Renoir constantly sought to internalize and reinterpret the work of his Impressionist colleagues. “Fog on Guernsey” may be a nod to Claude Monet’s “Fisherman’s Cottage on the Cliffs at Varangéville” of 1882, in the collection of the Museum of Fine Arts, Boston. Though the compositions of the two paintings are certainly similar, the color palette and the way in which paint is applied in “Fog on Guernsey” make it very much an example of Renoir’s particular style.
Location: Cincinnati Art Museum, Ohio, United States
French Title: Brouillard à Guernsey
The landscape in this picture is in the vicinity of Annecy, a town next to a sizable lake in the Haute-Savoie region of France, however its precise position is unknown. Renoir has employed a bold color scheme in the piece, contrasting the vivid greens with contrasting shades of red, in keeping with his landscape paintings. To give the impression that the spectator is staring deeper into the image, the artist has used blurring. Renoir’s use of brief, strong brushstrokes to describe the trees and vegetation in the right background is an indication of Paul Cezanne’s influence.
According to a description on the back of the painting, this scene is a landscape close to Annecy, a historic French town situated next to a sizable lake in the Haute-Savoie area. However, the precise location has not been determined. Renoir has utilized vibrant color combinations, as was customary in his landscape paintings, to bring out the vitality and intensity of the colors. The vibrant greens were countered by contrasting red hues (pinks, ochre, and rusts). In this instance, he also appears to be reflecting the visual phenomena that we encounter when gazing into the distance. As our eyes go beyond them, objects that are close to us or in our peripheral vision—in this case, the grasses and the vegetation on either side of the foreground—fall out of focus. Instead of painting what is closer to the viewer in more detail, Renoir has used broad dabs of the brush to create an impression of blurring, tricking the eye into looking deeper into the picture.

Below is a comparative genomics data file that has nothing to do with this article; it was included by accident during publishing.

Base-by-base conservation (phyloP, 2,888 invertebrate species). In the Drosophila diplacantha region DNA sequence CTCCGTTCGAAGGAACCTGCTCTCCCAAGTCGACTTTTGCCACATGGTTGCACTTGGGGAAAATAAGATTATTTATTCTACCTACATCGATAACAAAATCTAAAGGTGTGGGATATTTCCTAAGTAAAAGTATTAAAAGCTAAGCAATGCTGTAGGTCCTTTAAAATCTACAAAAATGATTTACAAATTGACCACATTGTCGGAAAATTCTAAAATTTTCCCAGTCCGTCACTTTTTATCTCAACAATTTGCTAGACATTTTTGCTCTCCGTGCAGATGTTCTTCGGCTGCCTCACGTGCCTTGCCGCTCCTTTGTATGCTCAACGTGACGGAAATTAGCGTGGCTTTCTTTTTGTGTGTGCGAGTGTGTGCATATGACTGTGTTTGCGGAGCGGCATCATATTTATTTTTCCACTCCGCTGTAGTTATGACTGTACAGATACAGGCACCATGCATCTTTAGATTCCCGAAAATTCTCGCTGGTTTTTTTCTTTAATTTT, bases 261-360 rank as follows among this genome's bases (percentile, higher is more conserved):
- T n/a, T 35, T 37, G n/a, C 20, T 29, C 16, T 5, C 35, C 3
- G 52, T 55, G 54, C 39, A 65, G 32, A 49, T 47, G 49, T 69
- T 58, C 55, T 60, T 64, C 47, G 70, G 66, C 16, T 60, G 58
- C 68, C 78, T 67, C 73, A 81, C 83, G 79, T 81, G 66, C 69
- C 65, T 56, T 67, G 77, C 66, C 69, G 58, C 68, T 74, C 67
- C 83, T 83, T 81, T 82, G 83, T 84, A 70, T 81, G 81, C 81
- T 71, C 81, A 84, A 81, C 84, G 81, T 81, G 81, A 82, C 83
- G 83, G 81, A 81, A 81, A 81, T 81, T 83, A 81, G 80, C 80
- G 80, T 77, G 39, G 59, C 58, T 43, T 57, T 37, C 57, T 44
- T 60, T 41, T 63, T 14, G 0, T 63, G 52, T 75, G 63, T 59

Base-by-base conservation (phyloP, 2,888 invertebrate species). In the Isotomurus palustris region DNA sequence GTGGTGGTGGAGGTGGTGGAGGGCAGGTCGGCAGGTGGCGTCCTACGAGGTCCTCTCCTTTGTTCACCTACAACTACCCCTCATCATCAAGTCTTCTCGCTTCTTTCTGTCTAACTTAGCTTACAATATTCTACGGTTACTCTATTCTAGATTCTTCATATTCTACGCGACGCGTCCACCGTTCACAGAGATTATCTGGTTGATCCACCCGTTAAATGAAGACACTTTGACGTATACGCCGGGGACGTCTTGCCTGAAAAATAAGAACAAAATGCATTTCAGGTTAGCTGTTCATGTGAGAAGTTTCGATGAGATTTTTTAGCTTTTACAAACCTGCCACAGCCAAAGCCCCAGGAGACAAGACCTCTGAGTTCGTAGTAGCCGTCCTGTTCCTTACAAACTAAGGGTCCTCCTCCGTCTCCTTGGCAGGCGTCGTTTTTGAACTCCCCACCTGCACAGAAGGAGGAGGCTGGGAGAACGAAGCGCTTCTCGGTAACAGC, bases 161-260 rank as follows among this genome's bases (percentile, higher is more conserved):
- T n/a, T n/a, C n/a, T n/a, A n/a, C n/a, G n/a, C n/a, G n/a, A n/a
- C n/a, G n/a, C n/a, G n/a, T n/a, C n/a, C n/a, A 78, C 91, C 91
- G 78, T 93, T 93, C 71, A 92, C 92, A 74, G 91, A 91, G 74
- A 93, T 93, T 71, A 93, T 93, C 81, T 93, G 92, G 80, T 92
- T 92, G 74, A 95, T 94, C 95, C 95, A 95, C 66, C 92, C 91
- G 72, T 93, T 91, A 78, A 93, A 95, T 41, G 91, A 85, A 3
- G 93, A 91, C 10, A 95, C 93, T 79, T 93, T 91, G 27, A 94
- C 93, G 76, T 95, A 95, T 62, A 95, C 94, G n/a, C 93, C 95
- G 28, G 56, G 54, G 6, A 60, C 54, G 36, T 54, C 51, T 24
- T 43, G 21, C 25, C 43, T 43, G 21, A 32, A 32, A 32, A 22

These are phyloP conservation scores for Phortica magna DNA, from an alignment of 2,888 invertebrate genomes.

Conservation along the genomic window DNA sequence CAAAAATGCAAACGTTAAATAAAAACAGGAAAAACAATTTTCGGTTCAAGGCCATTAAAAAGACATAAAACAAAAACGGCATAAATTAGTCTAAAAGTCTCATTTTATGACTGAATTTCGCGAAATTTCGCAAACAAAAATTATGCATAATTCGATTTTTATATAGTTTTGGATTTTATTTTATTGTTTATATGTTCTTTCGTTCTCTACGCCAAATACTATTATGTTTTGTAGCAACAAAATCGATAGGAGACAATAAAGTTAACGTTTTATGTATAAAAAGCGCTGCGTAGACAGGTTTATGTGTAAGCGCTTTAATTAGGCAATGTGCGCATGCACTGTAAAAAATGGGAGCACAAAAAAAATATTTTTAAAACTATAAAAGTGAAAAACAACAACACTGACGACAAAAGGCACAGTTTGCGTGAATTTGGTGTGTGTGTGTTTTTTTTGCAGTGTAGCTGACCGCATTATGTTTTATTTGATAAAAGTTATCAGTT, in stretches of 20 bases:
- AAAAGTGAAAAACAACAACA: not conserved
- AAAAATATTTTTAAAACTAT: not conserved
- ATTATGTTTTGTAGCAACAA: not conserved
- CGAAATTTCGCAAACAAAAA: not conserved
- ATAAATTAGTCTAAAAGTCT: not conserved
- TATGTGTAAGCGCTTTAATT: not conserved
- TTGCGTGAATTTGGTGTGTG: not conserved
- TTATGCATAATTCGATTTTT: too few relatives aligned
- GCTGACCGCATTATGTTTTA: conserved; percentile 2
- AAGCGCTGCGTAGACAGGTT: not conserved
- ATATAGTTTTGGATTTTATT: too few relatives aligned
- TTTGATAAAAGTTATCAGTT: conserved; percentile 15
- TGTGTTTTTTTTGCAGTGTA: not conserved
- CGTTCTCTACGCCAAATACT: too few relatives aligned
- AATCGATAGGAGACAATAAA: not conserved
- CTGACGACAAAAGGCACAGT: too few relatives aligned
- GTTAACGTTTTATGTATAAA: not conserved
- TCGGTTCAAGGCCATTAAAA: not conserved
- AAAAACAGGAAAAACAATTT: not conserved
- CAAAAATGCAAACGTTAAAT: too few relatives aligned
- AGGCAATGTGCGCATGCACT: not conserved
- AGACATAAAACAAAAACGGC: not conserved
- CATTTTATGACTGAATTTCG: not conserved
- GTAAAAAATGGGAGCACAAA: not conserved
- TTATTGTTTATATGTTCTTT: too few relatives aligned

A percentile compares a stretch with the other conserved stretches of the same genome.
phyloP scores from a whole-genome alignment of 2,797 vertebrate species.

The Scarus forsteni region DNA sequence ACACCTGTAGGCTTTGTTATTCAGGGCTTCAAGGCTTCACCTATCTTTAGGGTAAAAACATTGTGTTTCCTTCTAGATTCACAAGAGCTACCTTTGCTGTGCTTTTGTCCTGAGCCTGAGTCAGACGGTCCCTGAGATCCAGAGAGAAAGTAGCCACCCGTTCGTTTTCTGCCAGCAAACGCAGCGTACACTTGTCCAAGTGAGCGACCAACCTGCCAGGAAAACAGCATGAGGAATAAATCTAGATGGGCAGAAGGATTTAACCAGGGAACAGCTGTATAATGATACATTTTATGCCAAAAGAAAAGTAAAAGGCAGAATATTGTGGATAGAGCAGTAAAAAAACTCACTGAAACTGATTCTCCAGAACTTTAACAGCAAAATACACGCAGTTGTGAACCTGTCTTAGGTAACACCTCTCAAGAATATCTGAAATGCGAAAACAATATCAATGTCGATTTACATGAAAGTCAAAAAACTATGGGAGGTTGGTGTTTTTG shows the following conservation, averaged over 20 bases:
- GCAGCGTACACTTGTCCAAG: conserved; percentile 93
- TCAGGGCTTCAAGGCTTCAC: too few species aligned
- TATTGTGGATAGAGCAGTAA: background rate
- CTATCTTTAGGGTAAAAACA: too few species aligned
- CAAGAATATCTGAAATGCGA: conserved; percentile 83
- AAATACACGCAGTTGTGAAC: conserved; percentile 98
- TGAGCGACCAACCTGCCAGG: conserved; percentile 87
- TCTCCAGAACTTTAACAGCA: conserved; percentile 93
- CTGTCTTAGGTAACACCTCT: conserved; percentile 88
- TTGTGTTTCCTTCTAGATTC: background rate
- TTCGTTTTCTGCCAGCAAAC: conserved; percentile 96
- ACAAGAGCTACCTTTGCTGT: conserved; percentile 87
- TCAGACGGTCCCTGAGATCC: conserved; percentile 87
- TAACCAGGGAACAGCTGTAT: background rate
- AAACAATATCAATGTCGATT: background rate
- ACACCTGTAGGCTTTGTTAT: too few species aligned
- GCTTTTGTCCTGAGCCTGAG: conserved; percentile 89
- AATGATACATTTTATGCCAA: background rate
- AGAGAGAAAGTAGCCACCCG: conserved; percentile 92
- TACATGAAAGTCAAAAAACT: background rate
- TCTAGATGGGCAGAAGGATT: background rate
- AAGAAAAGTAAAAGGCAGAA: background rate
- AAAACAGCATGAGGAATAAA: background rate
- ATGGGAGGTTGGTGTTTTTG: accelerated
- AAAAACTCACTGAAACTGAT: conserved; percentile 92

French Title: Paysage au Bord du Lac
Source: Fine Art America
Source: King and McGaw
The farm at Les Colletttes, Cagnes
Renoir relocated to the farm at Cagnes-sur-Mer on the French Mediterranean coast in 1908. The lovely farmhouse, its orchards of orange and olive trees, and the vistas it provided of the mountainous terrain were depicted in a number of works by the artist. There are numerous paintings that depict the farmhouse encircled by olive trees. It should be emphasized that the image depicts the original farmhouse rather than Renoir’s residence, which was built by an architect. One of the best examples of the artist’s later landscapes is The Farm at Les Collettes.
Early 20th-century oil on canvas painting by French artist Pierre-Auguste Renoir, The Farm at Les Collettes, Cagnes. The Metropolitan Museum of Art owns the piece of art. The farm in Cagnes-sur-Mer, on the southern French Mediterranean coast, is shown in the painting. Renoir was compelled to relocate there in 1908 to assist with the symptoms of his rheumatoid arthritis. Renoir really resided in a newly constructed house on the estate, despite the fact that the original farmhouse is represented in the painting.
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Location: Metropolitan Museum of Art, New York City, USA
French Title: La Ferme des Collettes